Article by Rich Donnell, Editor-in-Chief, Timber Processing October 2023
The conclusion of the SFPA Expo held in Nashville in August can only mean one thing. It’s time to move on to the next major sawmill machinery show: the Timber Processing & Energy Expo (TP&EE) to be held September 25-27, 2024 at the Portland Exposition Center in Portland, Ore.
Our affiliate, Hatton-Brown Expositions, produces the event, while Timber Processing serves as the primary media host. If you’ll recall the 2022 version of TP&EE, more than 110 wood producer companies, representing several hundred mill operations, sent their personnel; in fact, more than 1,200 (non-exhibitor) attendees from 35 states and 15 countries registered for the event. They combed the aisles of 170 exhibitor companies, who were represented by more than 900 exhibitor personnel.
The 2024 TP&EE will be the sixth one that we have produced, starting in 2012, and keeping in mind we had to skip 2020 due to the pandemic. We started it in 2012 frankly at the request of many exhibitor companies who felt that the previous long-running Portland show had veered off track and its downtown location was too congested. That’s why we moved it out of downtown and to the Portland Expo Center.
Given all of the negative developments in downtown Portland in the past couple of years, it’s probably a good thing we did. It’s no secret that homeless people are an “issue” in Portland, and they were visible in small numbers near my hotel during the last show. But from the Expo Center itself, I saw nary a homeless person. Then again, I can look from our parking lot here in Montgomery, Ala. and see three homeless people right now asking for money on the interstate ramp. It’s a bigger problem than Portland’s alone.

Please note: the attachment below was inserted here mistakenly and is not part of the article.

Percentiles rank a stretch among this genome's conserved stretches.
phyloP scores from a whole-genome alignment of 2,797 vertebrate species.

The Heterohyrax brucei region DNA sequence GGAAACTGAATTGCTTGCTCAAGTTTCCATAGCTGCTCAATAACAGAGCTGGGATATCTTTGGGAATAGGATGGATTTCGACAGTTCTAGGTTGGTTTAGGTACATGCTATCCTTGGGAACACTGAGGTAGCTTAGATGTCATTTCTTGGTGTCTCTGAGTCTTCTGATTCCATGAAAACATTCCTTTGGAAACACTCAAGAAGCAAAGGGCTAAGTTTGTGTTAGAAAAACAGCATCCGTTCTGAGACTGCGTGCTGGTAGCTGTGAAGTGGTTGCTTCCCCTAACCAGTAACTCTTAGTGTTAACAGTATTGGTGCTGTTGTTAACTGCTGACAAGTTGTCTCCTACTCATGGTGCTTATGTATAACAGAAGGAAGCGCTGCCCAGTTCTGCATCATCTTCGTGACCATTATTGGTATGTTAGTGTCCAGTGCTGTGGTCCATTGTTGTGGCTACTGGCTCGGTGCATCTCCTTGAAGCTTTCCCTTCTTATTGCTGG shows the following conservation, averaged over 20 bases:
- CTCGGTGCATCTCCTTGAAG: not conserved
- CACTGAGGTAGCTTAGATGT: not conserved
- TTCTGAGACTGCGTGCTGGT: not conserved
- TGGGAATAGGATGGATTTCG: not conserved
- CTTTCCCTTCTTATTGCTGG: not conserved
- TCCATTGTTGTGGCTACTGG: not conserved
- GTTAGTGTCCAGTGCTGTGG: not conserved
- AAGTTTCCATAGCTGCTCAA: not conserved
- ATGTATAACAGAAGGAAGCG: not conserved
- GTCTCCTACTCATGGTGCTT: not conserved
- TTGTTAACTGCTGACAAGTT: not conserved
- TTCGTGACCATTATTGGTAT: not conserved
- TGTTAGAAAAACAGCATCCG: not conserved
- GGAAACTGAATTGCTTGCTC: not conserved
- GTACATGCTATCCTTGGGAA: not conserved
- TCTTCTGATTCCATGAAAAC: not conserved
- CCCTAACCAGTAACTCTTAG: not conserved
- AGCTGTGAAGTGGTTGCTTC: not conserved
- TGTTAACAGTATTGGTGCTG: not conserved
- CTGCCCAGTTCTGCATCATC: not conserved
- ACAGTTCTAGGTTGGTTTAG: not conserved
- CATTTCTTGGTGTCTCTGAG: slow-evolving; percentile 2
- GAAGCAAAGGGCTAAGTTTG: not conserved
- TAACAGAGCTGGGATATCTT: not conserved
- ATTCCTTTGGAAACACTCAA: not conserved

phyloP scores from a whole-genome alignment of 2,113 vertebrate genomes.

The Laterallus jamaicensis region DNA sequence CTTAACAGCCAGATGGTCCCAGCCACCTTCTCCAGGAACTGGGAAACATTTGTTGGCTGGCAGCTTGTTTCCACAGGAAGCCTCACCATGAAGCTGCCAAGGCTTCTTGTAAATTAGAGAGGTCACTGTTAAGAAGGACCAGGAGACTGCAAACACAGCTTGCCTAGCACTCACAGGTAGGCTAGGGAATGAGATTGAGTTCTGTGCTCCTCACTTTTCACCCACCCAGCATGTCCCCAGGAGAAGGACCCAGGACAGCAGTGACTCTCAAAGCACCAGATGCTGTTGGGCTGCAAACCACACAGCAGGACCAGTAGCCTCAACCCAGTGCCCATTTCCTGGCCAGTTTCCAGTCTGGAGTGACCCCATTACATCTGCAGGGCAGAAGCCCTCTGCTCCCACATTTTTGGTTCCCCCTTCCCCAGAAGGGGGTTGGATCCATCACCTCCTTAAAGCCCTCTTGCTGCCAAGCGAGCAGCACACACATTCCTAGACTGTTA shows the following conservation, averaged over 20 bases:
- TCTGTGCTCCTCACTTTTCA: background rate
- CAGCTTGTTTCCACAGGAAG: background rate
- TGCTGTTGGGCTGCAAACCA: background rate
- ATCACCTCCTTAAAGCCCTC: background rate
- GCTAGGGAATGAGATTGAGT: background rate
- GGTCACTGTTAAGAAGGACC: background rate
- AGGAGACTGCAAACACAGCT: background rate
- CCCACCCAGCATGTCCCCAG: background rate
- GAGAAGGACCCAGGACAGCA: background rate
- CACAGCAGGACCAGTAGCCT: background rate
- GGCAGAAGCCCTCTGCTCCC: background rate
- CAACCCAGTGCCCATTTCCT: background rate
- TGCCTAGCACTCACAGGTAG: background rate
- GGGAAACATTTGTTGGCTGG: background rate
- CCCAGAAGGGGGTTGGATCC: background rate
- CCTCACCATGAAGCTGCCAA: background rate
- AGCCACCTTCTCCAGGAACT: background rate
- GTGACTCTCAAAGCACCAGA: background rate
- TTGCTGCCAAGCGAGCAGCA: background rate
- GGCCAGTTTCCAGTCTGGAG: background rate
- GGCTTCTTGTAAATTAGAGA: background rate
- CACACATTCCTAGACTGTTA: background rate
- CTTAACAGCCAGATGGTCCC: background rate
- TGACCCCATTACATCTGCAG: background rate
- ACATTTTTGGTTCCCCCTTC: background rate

The issue with the Portland show, going way back, is that the city has a liberal mindset and our show has a conservative one. I remember years ago when the environmentalists shut down the interstate leading into downtown. I remember when environmentalists picketed outside the old Portland show. I also remember years ago when downtown Portland was flooded with tramps.
Obviously, we still believe there’s a need for a sawmill show in the Northwest. We’ve looked at some other sites as suggested by a few people, but either they weren’t large enough, the move-in logistics were too cramped, or their location was too far off the beaten path.
So we’ve stayed in Portland. The reason the Portland show has always been in Portland is because it’s the most reasonable location to be accessed by the region’s sawmillers. That hasn’t changed.
What has changed of course is the downsizing of the Northwest sawmill industry. I always chuckle when somebody at the show is surprised that there aren’t as many people at the show as there used to be. I always reply well there’s 80% less sawmill industry than there used to be, thanks to the northern spotted owl and other environmental encroachments.
But the industry is still significant in the Northwest. Most recently Canfor announced it is building a new sawmill in British Columbia. Earlier this year Sierra Pacific Industries announced it is building the largest sawmill production operation in the U.S. (if not the world) at Eugene (about two hours south of Portland), replacing its existing sawmilling facilities there. And Oregon-based Roseburg announced a massive investment program for several of its panel facilities in Oregon—not sawmills, but significant nonetheless.
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